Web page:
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Windstorm of 2011 wins in pure speed, but 2020’s was much more widespread

Photo: Verlene Cole

SALT LAKE CITY, Utah– An arctic windstorm swept through cities across northern Utah on Monday night. The only other time Utah has seen a windstorm of such magnitude was in 2011. 

In 2011, the storm was considered a “down-slope wind.” It is a strong, gusty, and occasionally violent, wind that blows down the sheltered side, or lee side, from the prevailing wind.

The Salt Lake Valley is picking up the pieces after one of these windstorms caused a plethora of damage with more likely to come Tuesday night. 

More damage than 2011 windstorm

National Weather Service Meteorologist Christine Kruse said the windstorm was a “wider-scale” version of the windstorm in 2011.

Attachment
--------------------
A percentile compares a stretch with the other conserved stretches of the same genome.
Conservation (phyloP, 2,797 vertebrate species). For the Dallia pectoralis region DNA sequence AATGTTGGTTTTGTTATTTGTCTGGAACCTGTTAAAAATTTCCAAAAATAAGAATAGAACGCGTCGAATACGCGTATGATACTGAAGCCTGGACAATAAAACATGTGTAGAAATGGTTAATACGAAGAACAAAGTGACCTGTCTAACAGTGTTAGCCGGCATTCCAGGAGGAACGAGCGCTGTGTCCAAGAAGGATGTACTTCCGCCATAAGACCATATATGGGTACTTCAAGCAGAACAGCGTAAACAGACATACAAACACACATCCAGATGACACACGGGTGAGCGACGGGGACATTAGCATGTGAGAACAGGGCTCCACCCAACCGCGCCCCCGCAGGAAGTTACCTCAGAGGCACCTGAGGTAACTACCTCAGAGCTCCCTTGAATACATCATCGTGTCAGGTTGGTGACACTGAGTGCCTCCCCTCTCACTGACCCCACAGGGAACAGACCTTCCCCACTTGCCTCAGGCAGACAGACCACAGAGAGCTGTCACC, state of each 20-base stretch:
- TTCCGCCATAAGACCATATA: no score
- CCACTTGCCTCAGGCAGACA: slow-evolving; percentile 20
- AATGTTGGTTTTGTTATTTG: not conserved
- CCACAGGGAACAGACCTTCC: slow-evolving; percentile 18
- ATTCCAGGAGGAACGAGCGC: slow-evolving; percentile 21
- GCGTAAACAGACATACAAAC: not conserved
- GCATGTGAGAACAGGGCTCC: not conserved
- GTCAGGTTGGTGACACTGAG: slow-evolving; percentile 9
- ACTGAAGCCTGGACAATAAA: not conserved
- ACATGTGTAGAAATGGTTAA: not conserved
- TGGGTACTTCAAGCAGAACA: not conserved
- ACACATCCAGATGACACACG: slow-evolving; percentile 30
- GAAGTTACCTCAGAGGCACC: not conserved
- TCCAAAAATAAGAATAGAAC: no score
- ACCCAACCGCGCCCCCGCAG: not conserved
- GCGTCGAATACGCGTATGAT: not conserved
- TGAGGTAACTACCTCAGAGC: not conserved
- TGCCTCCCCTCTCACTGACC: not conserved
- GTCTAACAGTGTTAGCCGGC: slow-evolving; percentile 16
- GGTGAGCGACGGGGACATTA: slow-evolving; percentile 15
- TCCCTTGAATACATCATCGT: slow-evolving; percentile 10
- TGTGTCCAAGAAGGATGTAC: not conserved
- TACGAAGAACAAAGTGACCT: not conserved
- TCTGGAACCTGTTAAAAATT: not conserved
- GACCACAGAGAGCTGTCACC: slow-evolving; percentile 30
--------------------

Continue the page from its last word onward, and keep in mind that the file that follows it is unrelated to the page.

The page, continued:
“That one had a maximum wind-gust of 102 MPH in Centerville,” she said. “[Today’s] only made it up to 99 MPH, just 3 miles an hour difference, but this was much more widespread–in the Salt Lake area in particular.” 

At the SLC International Airport, wind gusts hot almost 75 MPH, Kruse said. 

According to Kruse, the winds will pick up again Tuesday night but shouldn’t be like earlier. Winds could get over 75 miles per hour and be more localized, mostly affecting Farmington, Centerville, and the mouth of Weber Canyon. 

Unusual wind for this time of year 

The 2011 windstorm was in December, which Kruse says is a much more likely time to have this kind of wind. 

“What you need for a down-slope windstorm like this is really cold air coming from Wyoming and the Great Plains,” said Kruse. “It’s typically difficult to do in early September.” 

Kruse says it also explains the snow that hit the higher elevations and dusted the benches today.